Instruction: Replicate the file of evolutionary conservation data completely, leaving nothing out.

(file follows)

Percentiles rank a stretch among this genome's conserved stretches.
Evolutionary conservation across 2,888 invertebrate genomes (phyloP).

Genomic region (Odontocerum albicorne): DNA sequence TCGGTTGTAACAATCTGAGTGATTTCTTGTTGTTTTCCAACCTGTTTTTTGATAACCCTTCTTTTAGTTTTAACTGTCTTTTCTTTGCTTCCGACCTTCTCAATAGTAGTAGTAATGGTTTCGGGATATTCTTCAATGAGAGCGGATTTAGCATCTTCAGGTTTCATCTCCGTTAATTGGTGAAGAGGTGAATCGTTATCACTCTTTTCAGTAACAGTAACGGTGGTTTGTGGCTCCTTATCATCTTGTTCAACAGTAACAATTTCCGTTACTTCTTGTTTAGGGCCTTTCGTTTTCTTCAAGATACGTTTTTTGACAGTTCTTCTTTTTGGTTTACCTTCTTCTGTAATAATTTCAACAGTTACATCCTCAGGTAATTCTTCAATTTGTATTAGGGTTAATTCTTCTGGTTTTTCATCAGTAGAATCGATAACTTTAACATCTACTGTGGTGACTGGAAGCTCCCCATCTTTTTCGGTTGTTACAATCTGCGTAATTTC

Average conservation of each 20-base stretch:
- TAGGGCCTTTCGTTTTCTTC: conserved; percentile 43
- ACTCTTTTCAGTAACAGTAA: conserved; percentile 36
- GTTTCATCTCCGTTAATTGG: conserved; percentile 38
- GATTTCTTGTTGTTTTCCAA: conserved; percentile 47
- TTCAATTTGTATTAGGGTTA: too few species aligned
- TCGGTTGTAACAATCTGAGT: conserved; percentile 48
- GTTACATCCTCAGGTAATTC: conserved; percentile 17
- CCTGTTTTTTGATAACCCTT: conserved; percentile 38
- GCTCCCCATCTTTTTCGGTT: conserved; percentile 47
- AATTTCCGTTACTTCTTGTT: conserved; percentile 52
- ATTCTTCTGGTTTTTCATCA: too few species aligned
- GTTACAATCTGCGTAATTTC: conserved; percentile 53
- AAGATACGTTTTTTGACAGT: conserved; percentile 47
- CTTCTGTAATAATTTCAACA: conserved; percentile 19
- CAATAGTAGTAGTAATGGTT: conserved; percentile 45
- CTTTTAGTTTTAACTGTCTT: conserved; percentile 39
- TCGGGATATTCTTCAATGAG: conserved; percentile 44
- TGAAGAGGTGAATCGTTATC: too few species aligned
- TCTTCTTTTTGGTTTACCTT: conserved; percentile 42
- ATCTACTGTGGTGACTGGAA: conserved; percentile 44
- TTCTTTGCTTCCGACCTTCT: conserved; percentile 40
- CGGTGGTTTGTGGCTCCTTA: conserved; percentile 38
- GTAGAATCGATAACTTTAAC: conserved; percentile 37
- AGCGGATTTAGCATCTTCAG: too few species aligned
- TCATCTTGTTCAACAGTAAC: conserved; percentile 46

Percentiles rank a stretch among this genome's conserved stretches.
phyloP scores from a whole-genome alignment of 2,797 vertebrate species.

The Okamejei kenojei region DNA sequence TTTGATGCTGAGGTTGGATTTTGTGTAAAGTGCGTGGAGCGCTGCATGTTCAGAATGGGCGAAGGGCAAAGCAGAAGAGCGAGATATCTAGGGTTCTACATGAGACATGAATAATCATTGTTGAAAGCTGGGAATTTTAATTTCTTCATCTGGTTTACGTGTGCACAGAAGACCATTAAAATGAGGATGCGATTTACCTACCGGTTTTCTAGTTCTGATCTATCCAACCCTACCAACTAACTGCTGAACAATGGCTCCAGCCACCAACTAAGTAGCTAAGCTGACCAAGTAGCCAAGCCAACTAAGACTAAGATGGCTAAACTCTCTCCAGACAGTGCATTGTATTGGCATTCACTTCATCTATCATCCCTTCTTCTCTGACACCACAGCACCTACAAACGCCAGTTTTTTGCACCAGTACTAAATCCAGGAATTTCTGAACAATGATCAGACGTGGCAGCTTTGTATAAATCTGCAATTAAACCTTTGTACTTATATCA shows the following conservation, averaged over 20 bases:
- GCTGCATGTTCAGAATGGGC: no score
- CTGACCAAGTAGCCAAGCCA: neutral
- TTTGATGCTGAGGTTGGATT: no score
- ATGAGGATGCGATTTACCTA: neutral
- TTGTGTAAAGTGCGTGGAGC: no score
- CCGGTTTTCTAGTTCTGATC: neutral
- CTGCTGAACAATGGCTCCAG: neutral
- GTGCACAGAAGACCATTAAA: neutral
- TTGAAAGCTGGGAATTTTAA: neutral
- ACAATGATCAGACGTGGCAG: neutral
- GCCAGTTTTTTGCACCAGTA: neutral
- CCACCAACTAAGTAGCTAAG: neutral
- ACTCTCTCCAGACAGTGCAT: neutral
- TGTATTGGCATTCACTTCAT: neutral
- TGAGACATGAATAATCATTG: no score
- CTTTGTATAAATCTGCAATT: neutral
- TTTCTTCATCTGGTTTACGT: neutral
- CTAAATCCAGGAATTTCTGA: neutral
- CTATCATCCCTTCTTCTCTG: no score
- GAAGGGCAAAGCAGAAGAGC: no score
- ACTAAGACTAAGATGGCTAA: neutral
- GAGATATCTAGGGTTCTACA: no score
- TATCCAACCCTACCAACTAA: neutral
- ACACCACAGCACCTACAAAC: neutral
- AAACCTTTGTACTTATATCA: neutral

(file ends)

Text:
Percentiles rank a stretch among this genome's conserved stretches.
Evolutionary conservation across 2,888 invertebrate genomes (phyloP).

Genomic region (Odontocerum albicorne): DNA sequence TCGGTTGTAACAATCTGAGTGATTTCTTGTTGTTTTCCAACCTGTTTTTTGATAACCCTTCTTTTAGTTTTAACTGTCTTTTCTTTGCTTCCGACCTTCTCAATAGTAGTAGTAATGGTTTCGGGATATTCTTCAATGAGAGCGGATTTAGCATCTTCAGGTTTCATCTCCGTTAATTGGTGAAGAGGTGAATCGTTATCACTCTTTTCAGTAACAGTAACGGTGGTTTGTGGCTCCTTATCATCTTGTTCAACAGTAACAATTTCCGTTACTTCTTGTTTAGGGCCTTTCGTTTTCTTCAAGATACGTTTTTTGACAGTTCTTCTTTTTGGTTTACCTTCTTCTGTAATAATTTCAACAGTTACATCCTCAGGTAATTCTTCAATTTGTATTAGGGTTAATTCTTCTGGTTTTTCATCAGTAGAATCGATAACTTTAACATCTACTGTGGTGACTGGAAGCTCCCCATCTTTTTCGGTTGTTACAATCTGCGTAATTTC

Average conservation of each 20-base stretch:
- TAGGGCCTTTCGTTTTCTTC: conserved; percentile 43
- ACTCTTTTCAGTAACAGTAA: conserved; percentile 36
- GTTTCATCTCCGTTAATTGG: conserved; percentile 38
- GATTTCTTGTTGTTTTCCAA: conserved; percentile 47
- TTCAATTTGTATTAGGGTTA: too few species aligned
- TCGGTTGTAACAATCTGAGT: conserved; percentile 48
- GTTACATCCTCAGGTAATTC: conserved; percentile 17
- CCTGTTTTTTGATAACCCTT: conserved; percentile 38
- GCTCCCCATCTTTTTCGGTT: conserved; percentile 47
- AATTTCCGTTACTTCTTGTT: conserved; percentile 52
- ATTCTTCTGGTTTTTCATCA: too few species aligned
- GTTACAATCTGCGTAATTTC: conserved; percentile 53
- AAGATACGTTTTTTGACAGT: conserved; percentile 47
- CTTCTGTAATAATTTCAACA: conserved; percentile 19
- CAATAGTAGTAGTAATGGTT: conserved; percentile 45
- CTTTTAGTTTTAACTGTCTT: conserved; percentile 39
- TCGGGATATTCTTCAATGAG: conserved; percentile 44
- TGAAGAGGTGAATCGTTATC: too few species aligned
- TCTTCTTTTTGGTTTACCTT: conserved; percentile 42
- ATCTACTGTGGTGACTGGAA: conserved; percentile 44
- TTCTTTGCTTCCGACCTTCT: conserved; percentile 40
- CGGTGGTTTGTGGCTCCTTA: conserved; percentile 38
- GTAGAATCGATAACTTTAAC: conserved; percentile 37
- AGCGGATTTAGCATCTTCAG: too few species aligned
- TCATCTTGTTCAACAGTAAC: conserved; percentile 46

Percentiles rank a stretch among this genome's conserved stretches.
phyloP scores from a whole-genome alignment of 2,797 vertebrate species.

The Okamejei kenojei region DNA sequence TTTGATGCTGAGGTTGGATTTTGTGTAAAGTGCGTGGAGCGCTGCATGTTCAGAATGGGCGAAGGGCAAAGCAGAAGAGCGAGATATCTAGGGTTCTACATGAGACATGAATAATCATTGTTGAAAGCTGGGAATTTTAATTTCTTCATCTGGTTTACGTGTGCACAGAAGACCATTAAAATGAGGATGCGATTTACCTACCGGTTTTCTAGTTCTGATCTATCCAACCCTACCAACTAACTGCTGAACAATGGCTCCAGCCACCAACTAAGTAGCTAAGCTGACCAAGTAGCCAAGCCAACTAAGACTAAGATGGCTAAACTCTCTCCAGACAGTGCATTGTATTGGCATTCACTTCATCTATCATCCCTTCTTCTCTGACACCACAGCACCTACAAACGCCAGTTTTTTGCACCAGTACTAAATCCAGGAATTTCTGAACAATGATCAGACGTGGCAGCTTTGTATAAATCTGCAATTAAACCTTTGTACTTATATCA shows the following conservation, averaged over 20 bases:
- GCTGCATGTTCAGAATGGGC: no score
- CTGACCAAGTAGCCAAGCCA: neutral
- TTTGATGCTGAGGTTGGATT: no score
- ATGAGGATGCGATTTACCTA: neutral
- TTGTGTAAAGTGCGTGGAGC: no score
- CCGGTTTTCTAGTTCTGATC: neutral
- CTGCTGAACAATGGCTCCAG: neutral
- GTGCACAGAAGACCATTAAA: neutral
- TTGAAAGCTGGGAATTTTAA: neutral
- ACAATGATCAGACGTGGCAG: neutral
- GCCAGTTTTTTGCACCAGTA: neutral
- CCACCAACTAAGTAGCTAAG: neutral
- ACTCTCTCCAGACAGTGCAT: neutral
- TGTATTGGCATTCACTTCAT: neutral
- TGAGACATGAATAATCATTG: no score
- CTTTGTATAAATCTGCAATT: neutral
- TTTCTTCATCTGGTTTACGT: neutral
- CTAAATCCAGGAATTTCTGA: neutral
- CTATCATCCCTTCTTCTCTG: no score
- GAAGGGCAAAGCAGAAGAGC: no score
- ACTAAGACTAAGATGGCTAA: neutral
- GAGATATCTAGGGTTCTACA: no score
- TATCCAACCCTACCAACTAA: neutral
- ACACCACAGCACCTACAAAC: neutral
- AAACCTTTGTACTTATATCA: neutral